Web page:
The Politics of Justifying Force: The Suez Crisis, the Iraq War, and International Law

Hardcover | February 3, 2014

byCharlotte Peevers

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What are the politics involved in a government justifying its use of military force abroad? What is the role of international law in that discourse? How and why is international law crucial to this process? And what role does the media have in mediating the interaction of international law andpolitics? This book provides a fresh and engaging answer to these questions. It introduces different actors to the study of international law in this context, in particular highlighting the importance of institutional actors and the role of the media. It takes a theoretical approach, informed bydetailed empirical analysis of key case studies, which challenges the traditional distinction between the spheres of "the international" and "the domestic" in global affairs, and the role of international law in the making of public policy.The book specifically critiques the idea of the "politics of justification", which argues that deploying international legal norms to justify governmental decisions resulting in the use of force necessarily constrains government actions, and leads to fewer instances of military intervention. Thepolitics of justification, on this account, can be seen as a progressive practice, through which international law can become embedded in domestic societies. The book investigates the actors engaged in this justification, and the institutional contexts within which legal justification is articulated, interpreted, and contested. It provides a rich, detailed account of domestic British discourse in the crucial case studies of the Suez Crisis of 1956 andthe Iraq War of 2003, making extensive use of archival material, newspaper and television reporting, Parliamentary debates, polling data, personal memoirs, and the declassified material provided to several Public Inquiries, including the Chilcot Inquiry. In light of these sources, it considers theconcept of international law as a language and form of communication rather than a set of abstract norms. It argues that a detailed understanding of how that language is deployed, both in private and in public, is essential to gaining a deeper understanding of the role of international law indomestic politics. This book will be illuminating reading for scholars and students the use of force in international law, historians, and media theorists.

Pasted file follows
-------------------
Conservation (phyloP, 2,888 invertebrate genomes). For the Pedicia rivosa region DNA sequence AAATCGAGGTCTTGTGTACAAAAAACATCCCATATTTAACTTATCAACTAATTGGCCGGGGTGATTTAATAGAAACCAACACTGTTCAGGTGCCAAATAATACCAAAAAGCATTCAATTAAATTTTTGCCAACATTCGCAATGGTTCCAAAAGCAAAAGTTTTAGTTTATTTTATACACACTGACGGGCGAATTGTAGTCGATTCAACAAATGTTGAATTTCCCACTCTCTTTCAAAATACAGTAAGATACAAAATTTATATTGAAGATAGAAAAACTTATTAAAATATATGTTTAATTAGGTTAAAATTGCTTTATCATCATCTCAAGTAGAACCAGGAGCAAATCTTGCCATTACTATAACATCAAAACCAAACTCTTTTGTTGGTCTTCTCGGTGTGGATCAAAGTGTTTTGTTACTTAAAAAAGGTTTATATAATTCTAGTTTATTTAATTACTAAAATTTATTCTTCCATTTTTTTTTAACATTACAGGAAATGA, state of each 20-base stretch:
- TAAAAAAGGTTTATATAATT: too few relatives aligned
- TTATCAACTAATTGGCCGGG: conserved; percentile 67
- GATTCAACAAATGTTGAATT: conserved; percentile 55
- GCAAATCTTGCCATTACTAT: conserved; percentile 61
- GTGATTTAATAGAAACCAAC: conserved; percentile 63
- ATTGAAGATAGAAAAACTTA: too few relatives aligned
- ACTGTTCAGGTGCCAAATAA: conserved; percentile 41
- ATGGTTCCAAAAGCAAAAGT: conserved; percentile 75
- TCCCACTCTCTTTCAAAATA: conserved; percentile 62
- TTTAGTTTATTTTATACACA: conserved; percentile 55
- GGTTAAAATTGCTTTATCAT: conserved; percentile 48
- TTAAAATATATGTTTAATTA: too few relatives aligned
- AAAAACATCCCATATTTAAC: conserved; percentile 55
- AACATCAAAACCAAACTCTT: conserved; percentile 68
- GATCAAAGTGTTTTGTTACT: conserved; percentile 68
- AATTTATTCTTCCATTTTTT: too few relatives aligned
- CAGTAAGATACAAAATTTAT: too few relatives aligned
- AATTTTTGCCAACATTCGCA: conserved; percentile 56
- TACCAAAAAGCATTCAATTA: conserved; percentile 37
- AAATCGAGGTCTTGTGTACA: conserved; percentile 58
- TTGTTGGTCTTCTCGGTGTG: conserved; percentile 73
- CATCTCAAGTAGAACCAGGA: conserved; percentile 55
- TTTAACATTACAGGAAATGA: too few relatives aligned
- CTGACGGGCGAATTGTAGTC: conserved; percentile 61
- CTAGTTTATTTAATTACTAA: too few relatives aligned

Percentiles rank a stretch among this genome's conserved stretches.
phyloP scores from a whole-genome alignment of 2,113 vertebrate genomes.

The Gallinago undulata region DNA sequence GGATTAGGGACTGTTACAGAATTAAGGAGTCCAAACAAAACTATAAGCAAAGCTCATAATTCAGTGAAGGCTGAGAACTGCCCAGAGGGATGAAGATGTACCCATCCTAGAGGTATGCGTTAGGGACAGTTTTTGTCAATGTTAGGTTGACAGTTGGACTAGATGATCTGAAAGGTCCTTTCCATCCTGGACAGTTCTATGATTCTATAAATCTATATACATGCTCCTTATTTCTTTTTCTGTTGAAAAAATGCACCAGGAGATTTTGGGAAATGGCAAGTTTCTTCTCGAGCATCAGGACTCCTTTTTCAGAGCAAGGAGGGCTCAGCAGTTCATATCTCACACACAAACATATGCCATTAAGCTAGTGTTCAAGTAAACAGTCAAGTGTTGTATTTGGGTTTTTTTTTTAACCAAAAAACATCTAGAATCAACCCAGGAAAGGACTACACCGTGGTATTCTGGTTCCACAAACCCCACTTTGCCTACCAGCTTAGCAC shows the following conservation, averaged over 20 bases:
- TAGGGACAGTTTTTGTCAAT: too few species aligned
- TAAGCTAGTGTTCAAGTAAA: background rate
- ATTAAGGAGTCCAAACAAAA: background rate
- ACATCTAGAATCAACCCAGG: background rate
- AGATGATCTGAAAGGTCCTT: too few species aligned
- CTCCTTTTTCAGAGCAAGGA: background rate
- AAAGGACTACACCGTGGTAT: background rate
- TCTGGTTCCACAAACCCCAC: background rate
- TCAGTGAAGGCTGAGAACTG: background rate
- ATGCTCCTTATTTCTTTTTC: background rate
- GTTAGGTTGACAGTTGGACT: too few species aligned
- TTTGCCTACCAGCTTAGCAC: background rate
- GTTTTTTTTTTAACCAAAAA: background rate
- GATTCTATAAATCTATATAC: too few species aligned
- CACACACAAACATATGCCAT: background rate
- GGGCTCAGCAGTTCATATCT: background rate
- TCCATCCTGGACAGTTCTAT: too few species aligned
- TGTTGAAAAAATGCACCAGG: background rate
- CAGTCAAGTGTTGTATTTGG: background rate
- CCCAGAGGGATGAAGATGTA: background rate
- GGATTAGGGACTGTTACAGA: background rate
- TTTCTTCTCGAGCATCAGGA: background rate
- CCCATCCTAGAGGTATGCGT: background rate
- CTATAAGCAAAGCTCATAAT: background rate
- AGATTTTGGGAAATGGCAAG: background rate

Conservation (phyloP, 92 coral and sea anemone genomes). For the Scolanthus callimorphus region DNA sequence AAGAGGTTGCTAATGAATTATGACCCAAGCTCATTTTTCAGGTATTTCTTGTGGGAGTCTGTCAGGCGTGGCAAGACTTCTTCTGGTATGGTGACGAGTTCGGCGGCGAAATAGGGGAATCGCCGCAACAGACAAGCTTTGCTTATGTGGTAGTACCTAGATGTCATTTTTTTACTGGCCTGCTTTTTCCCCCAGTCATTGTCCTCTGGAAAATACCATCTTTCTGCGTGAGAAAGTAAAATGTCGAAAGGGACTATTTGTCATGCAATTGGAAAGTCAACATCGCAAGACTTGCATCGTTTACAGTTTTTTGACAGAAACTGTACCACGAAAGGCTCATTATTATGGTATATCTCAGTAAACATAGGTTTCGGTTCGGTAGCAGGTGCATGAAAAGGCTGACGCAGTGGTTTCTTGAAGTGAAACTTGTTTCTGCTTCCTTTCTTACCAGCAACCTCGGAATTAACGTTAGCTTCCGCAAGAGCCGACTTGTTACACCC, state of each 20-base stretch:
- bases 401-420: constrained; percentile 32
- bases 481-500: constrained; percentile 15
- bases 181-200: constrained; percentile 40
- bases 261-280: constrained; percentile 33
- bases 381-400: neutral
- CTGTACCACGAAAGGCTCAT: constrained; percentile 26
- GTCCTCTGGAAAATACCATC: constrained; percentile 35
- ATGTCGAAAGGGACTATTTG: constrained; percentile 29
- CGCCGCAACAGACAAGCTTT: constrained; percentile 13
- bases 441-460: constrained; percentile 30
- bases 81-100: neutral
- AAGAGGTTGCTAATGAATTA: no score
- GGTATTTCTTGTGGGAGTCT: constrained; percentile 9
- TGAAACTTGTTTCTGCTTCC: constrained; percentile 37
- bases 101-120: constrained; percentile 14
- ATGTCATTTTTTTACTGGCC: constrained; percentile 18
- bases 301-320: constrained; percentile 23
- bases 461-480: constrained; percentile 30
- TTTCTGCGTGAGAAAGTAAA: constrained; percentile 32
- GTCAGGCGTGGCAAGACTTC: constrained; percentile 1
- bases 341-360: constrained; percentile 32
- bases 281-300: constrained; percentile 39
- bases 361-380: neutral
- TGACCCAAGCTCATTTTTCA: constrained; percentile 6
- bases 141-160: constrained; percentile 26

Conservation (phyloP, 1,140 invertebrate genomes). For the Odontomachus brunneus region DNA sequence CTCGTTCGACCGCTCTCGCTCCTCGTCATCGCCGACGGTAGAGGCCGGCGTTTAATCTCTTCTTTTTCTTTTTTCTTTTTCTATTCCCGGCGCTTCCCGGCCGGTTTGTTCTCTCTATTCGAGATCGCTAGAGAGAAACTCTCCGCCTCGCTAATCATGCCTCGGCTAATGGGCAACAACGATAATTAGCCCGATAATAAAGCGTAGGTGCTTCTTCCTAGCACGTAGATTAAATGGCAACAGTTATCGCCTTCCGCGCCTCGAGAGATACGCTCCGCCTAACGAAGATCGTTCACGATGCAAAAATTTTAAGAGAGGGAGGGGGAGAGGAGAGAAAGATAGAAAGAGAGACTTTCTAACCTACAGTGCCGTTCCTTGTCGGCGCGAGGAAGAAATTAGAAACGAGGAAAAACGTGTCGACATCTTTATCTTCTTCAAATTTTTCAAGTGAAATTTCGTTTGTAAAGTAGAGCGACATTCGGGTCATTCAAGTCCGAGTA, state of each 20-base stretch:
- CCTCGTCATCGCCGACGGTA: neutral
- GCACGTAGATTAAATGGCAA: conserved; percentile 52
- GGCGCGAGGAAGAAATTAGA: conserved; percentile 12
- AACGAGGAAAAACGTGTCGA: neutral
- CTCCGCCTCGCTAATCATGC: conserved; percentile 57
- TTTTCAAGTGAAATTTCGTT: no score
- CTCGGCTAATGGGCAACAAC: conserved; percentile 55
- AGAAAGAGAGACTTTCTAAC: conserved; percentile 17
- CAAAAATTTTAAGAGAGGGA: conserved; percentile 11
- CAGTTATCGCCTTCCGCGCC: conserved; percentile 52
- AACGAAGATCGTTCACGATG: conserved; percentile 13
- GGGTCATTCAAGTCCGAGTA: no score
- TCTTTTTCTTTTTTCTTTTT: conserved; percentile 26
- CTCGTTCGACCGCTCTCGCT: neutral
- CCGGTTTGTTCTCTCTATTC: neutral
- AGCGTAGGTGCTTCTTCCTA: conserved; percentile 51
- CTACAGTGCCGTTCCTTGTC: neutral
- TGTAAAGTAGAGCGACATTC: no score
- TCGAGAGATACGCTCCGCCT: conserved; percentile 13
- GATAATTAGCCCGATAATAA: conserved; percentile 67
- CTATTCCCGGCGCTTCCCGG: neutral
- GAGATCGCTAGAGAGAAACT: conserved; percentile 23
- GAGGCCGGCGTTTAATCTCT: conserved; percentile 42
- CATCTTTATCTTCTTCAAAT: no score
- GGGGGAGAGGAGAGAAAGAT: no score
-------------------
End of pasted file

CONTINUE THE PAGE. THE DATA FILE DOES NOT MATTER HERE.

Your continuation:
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What are the politics involved in a government justifying its use of military force abroad? What is the role of international law in that discourse? How and why is international law crucial to this process? And what role does the media have in mediating the interaction of international law andpolitics? This book provides a fresh and en...

Dr Charlotte Peevers is a Lecturer at the Faculty of Law of the University of Technology in Sydney and a practising barrister (Middle Temple, England and Wales). Charlotte has lectured in international criminal law, public international law, human rights, and criminal law at a number of institutions, including the London School of Eco...
Format:HardcoverDimensions:320 pages, 9.21 × 6.14 × 0.98 inPublished:February 3, 2014Publisher:Oxford University PressLanguage:English

The following ISBNs are associated with this title:

ISBN - 10:0199686955

ISBN - 13:9780199686957

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Table of Contents

1. Debating the use of force2. Theorising the politics of justifying force3. The Suez Crisis4. The Iraq War5. Reformulating the politics of justification6. Beyond Iraq: Iran, Libya and the future of justification7. Beyond the use of force: international law and public policy